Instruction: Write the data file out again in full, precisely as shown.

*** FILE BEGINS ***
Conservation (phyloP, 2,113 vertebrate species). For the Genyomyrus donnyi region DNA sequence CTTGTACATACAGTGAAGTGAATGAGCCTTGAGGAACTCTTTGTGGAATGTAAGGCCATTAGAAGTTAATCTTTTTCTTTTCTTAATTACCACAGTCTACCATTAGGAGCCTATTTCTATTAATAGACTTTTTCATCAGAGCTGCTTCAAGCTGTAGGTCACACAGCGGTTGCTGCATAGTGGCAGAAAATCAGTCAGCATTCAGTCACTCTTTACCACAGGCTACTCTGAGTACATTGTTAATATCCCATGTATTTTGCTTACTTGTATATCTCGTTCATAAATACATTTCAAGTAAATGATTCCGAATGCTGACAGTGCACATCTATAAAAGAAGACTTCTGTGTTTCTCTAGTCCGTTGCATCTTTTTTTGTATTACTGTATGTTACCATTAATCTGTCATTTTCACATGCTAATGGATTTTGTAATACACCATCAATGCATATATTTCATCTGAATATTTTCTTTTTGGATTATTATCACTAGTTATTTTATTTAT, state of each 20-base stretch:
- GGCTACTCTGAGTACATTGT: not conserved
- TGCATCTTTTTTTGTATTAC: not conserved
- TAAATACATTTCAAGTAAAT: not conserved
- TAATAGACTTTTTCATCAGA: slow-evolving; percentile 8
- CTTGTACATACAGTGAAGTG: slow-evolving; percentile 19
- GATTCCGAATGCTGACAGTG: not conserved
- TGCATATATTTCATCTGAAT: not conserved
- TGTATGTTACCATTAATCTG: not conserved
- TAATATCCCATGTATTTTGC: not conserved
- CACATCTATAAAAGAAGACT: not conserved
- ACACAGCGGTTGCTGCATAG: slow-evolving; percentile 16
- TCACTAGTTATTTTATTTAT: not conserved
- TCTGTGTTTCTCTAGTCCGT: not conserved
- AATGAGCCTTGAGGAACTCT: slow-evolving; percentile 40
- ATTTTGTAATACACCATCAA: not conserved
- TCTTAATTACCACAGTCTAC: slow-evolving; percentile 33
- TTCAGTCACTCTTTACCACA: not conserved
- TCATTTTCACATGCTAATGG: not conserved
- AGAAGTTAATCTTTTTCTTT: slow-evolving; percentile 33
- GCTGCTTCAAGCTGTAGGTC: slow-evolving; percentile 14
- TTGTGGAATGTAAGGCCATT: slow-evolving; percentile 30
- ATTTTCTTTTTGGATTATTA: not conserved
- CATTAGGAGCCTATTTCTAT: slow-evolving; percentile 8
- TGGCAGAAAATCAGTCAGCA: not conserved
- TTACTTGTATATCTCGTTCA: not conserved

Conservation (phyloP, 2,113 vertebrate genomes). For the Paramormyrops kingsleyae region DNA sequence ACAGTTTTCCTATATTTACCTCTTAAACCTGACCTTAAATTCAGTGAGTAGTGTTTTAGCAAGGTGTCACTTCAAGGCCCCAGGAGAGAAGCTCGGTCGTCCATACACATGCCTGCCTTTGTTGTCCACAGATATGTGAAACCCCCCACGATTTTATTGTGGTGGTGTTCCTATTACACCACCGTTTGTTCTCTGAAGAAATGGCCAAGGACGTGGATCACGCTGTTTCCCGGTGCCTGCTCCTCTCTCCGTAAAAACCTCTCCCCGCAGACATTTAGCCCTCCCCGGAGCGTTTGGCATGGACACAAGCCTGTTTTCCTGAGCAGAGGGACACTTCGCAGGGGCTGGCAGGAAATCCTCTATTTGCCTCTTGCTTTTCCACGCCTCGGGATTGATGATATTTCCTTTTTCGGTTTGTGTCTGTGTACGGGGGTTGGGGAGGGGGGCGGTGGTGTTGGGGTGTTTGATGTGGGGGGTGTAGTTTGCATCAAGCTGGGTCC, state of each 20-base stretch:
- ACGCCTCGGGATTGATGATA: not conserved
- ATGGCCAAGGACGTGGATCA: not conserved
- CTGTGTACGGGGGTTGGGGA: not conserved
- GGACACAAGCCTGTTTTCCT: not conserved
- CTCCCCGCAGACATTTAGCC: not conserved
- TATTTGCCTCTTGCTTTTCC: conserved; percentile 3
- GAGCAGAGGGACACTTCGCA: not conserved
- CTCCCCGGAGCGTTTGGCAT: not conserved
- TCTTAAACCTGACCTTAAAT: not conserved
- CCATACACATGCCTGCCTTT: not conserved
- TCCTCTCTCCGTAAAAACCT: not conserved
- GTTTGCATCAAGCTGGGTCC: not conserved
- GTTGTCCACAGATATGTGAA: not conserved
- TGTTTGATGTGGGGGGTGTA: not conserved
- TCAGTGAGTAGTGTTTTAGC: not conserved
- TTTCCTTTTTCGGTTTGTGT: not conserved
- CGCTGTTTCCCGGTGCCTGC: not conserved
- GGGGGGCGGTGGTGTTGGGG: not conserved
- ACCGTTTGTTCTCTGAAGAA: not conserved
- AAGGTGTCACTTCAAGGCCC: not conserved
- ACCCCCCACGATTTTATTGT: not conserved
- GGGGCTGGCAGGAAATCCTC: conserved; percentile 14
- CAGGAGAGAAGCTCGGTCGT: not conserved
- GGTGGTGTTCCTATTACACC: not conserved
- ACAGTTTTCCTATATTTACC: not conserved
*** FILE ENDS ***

Conservation (phyloP, 2,113 vertebrate species). For the Genyomyrus donnyi region DNA sequence CTTGTACATACAGTGAAGTGAATGAGCCTTGAGGAACTCTTTGTGGAATGTAAGGCCATTAGAAGTTAATCTTTTTCTTTTCTTAATTACCACAGTCTACCATTAGGAGCCTATTTCTATTAATAGACTTTTTCATCAGAGCTGCTTCAAGCTGTAGGTCACACAGCGGTTGCTGCATAGTGGCAGAAAATCAGTCAGCATTCAGTCACTCTTTACCACAGGCTACTCTGAGTACATTGTTAATATCCCATGTATTTTGCTTACTTGTATATCTCGTTCATAAATACATTTCAAGTAAATGATTCCGAATGCTGACAGTGCACATCTATAAAAGAAGACTTCTGTGTTTCTCTAGTCCGTTGCATCTTTTTTTGTATTACTGTATGTTACCATTAATCTGTCATTTTCACATGCTAATGGATTTTGTAATACACCATCAATGCATATATTTCATCTGAATATTTTCTTTTTGGATTATTATCACTAGTTATTTTATTTAT, state of each 20-base stretch:
- GGCTACTCTGAGTACATTGT: not conserved
- TGCATCTTTTTTTGTATTAC: not conserved
- TAAATACATTTCAAGTAAAT: not conserved
- TAATAGACTTTTTCATCAGA: slow-evolving; percentile 8
- CTTGTACATACAGTGAAGTG: slow-evolving; percentile 19
- GATTCCGAATGCTGACAGTG: not conserved
- TGCATATATTTCATCTGAAT: not conserved
- TGTATGTTACCATTAATCTG: not conserved
- TAATATCCCATGTATTTTGC: not conserved
- CACATCTATAAAAGAAGACT: not conserved
- ACACAGCGGTTGCTGCATAG: slow-evolving; percentile 16
- TCACTAGTTATTTTATTTAT: not conserved
- TCTGTGTTTCTCTAGTCCGT: not conserved
- AATGAGCCTTGAGGAACTCT: slow-evolving; percentile 40
- ATTTTGTAATACACCATCAA: not conserved
- TCTTAATTACCACAGTCTAC: slow-evolving; percentile 33
- TTCAGTCACTCTTTACCACA: not conserved
- TCATTTTCACATGCTAATGG: not conserved
- AGAAGTTAATCTTTTTCTTT: slow-evolving; percentile 33
- GCTGCTTCAAGCTGTAGGTC: slow-evolving; percentile 14
- TTGTGGAATGTAAGGCCATT: slow-evolving; percentile 30
- ATTTTCTTTTTGGATTATTA: not conserved
- CATTAGGAGCCTATTTCTAT: slow-evolving; percentile 8
- TGGCAGAAAATCAGTCAGCA: not conserved
- TTACTTGTATATCTCGTTCA: not conserved

Conservation (phyloP, 2,113 vertebrate genomes). For the Paramormyrops kingsleyae region DNA sequence ACAGTTTTCCTATATTTACCTCTTAAACCTGACCTTAAATTCAGTGAGTAGTGTTTTAGCAAGGTGTCACTTCAAGGCCCCAGGAGAGAAGCTCGGTCGTCCATACACATGCCTGCCTTTGTTGTCCACAGATATGTGAAACCCCCCACGATTTTATTGTGGTGGTGTTCCTATTACACCACCGTTTGTTCTCTGAAGAAATGGCCAAGGACGTGGATCACGCTGTTTCCCGGTGCCTGCTCCTCTCTCCGTAAAAACCTCTCCCCGCAGACATTTAGCCCTCCCCGGAGCGTTTGGCATGGACACAAGCCTGTTTTCCTGAGCAGAGGGACACTTCGCAGGGGCTGGCAGGAAATCCTCTATTTGCCTCTTGCTTTTCCACGCCTCGGGATTGATGATATTTCCTTTTTCGGTTTGTGTCTGTGTACGGGGGTTGGGGAGGGGGGCGGTGGTGTTGGGGTGTTTGATGTGGGGGGTGTAGTTTGCATCAAGCTGGGTCC, state of each 20-base stretch:
- ACGCCTCGGGATTGATGATA: not conserved
- ATGGCCAAGGACGTGGATCA: not conserved
- CTGTGTACGGGGGTTGGGGA: not conserved
- GGACACAAGCCTGTTTTCCT: not conserved
- CTCCCCGCAGACATTTAGCC: not conserved
- TATTTGCCTCTTGCTTTTCC: conserved; percentile 3
- GAGCAGAGGGACACTTCGCA: not conserved
- CTCCCCGGAGCGTTTGGCAT: not conserved
- TCTTAAACCTGACCTTAAAT: not conserved
- CCATACACATGCCTGCCTTT: not conserved
- TCCTCTCTCCGTAAAAACCT: not conserved
- GTTTGCATCAAGCTGGGTCC: not conserved
- GTTGTCCACAGATATGTGAA: not conserved
- TGTTTGATGTGGGGGGTGTA: not conserved
- TCAGTGAGTAGTGTTTTAGC: not conserved
- TTTCCTTTTTCGGTTTGTGT: not conserved
- CGCTGTTTCCCGGTGCCTGC: not conserved
- GGGGGGCGGTGGTGTTGGGG: not conserved
- ACCGTTTGTTCTCTGAAGAA: not conserved
- AAGGTGTCACTTCAAGGCCC: not conserved
- ACCCCCCACGATTTTATTGT: not conserved
- GGGGCTGGCAGGAAATCCTC: conserved; percentile 14
- CAGGAGAGAAGCTCGGTCGT: not conserved
- GGTGGTGTTCCTATTACACC: not conserved
- ACAGTTTTCCTATATTTACC: not conserved